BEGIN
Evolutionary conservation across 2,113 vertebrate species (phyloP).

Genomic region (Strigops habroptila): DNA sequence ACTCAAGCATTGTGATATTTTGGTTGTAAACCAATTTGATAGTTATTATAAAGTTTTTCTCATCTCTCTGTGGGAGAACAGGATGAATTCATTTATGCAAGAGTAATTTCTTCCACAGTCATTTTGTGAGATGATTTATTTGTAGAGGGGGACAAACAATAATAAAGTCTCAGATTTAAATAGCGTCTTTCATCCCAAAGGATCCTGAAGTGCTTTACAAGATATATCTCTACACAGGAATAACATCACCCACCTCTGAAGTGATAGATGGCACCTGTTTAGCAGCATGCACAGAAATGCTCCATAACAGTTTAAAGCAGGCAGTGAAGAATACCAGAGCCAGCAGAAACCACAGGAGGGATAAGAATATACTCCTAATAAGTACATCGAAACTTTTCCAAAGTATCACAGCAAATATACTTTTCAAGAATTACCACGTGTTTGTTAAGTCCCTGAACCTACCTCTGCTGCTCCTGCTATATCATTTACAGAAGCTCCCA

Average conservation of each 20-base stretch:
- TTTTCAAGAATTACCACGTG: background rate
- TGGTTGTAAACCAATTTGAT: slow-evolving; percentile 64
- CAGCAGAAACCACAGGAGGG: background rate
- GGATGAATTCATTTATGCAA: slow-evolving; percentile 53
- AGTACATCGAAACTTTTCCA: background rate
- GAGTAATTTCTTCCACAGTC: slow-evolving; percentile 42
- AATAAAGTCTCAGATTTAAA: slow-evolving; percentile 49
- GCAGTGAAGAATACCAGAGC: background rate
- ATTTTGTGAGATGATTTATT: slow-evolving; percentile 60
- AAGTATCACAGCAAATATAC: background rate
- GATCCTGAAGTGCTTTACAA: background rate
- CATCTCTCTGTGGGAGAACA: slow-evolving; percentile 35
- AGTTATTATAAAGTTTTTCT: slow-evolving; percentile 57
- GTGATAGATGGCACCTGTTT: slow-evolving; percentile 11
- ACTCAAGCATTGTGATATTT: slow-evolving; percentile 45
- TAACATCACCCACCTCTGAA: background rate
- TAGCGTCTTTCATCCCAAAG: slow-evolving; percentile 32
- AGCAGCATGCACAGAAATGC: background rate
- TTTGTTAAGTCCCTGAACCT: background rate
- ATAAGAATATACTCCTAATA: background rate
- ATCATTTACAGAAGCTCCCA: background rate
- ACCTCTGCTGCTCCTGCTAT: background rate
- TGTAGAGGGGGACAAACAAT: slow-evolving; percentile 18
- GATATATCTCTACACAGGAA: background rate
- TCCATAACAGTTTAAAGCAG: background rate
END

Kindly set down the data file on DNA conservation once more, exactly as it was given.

Evolutionary conservation across 2,113 vertebrate species (phyloP).

Genomic region (Strigops habroptila): DNA sequence ACTCAAGCATTGTGATATTTTGGTTGTAAACCAATTTGATAGTTATTATAAAGTTTTTCTCATCTCTCTGTGGGAGAACAGGATGAATTCATTTATGCAAGAGTAATTTCTTCCACAGTCATTTTGTGAGATGATTTATTTGTAGAGGGGGACAAACAATAATAAAGTCTCAGATTTAAATAGCGTCTTTCATCCCAAAGGATCCTGAAGTGCTTTACAAGATATATCTCTACACAGGAATAACATCACCCACCTCTGAAGTGATAGATGGCACCTGTTTAGCAGCATGCACAGAAATGCTCCATAACAGTTTAAAGCAGGCAGTGAAGAATACCAGAGCCAGCAGAAACCACAGGAGGGATAAGAATATACTCCTAATAAGTACATCGAAACTTTTCCAAAGTATCACAGCAAATATACTTTTCAAGAATTACCACGTGTTTGTTAAGTCCCTGAACCTACCTCTGCTGCTCCTGCTATATCATTTACAGAAGCTCCCA

Average conservation of each 20-base stretch:
- TTTTCAAGAATTACCACGTG: background rate
- TGGTTGTAAACCAATTTGAT: slow-evolving; percentile 64
- CAGCAGAAACCACAGGAGGG: background rate
- GGATGAATTCATTTATGCAA: slow-evolving; percentile 53
- AGTACATCGAAACTTTTCCA: background rate
- GAGTAATTTCTTCCACAGTC: slow-evolving; percentile 42
- AATAAAGTCTCAGATTTAAA: slow-evolving; percentile 49
- GCAGTGAAGAATACCAGAGC: background rate
- ATTTTGTGAGATGATTTATT: slow-evolving; percentile 60
- AAGTATCACAGCAAATATAC: background rate
- GATCCTGAAGTGCTTTACAA: background rate
- CATCTCTCTGTGGGAGAACA: slow-evolving; percentile 35
- AGTTATTATAAAGTTTTTCT: slow-evolving; percentile 57
- GTGATAGATGGCACCTGTTT: slow-evolving; percentile 11
- ACTCAAGCATTGTGATATTT: slow-evolving; percentile 45
- TAACATCACCCACCTCTGAA: background rate
- TAGCGTCTTTCATCCCAAAG: slow-evolving; percentile 32
- AGCAGCATGCACAGAAATGC: background rate
- TTTGTTAAGTCCCTGAACCT: background rate
- ATAAGAATATACTCCTAATA: background rate
- ATCATTTACAGAAGCTCCCA: background rate
- ACCTCTGCTGCTCCTGCTAT: background rate
- TGTAGAGGGGGACAAACAAT: slow-evolving; percentile 18
- GATATATCTCTACACAGGAA: background rate
- TCCATAACAGTTTAAAGCAG: background rate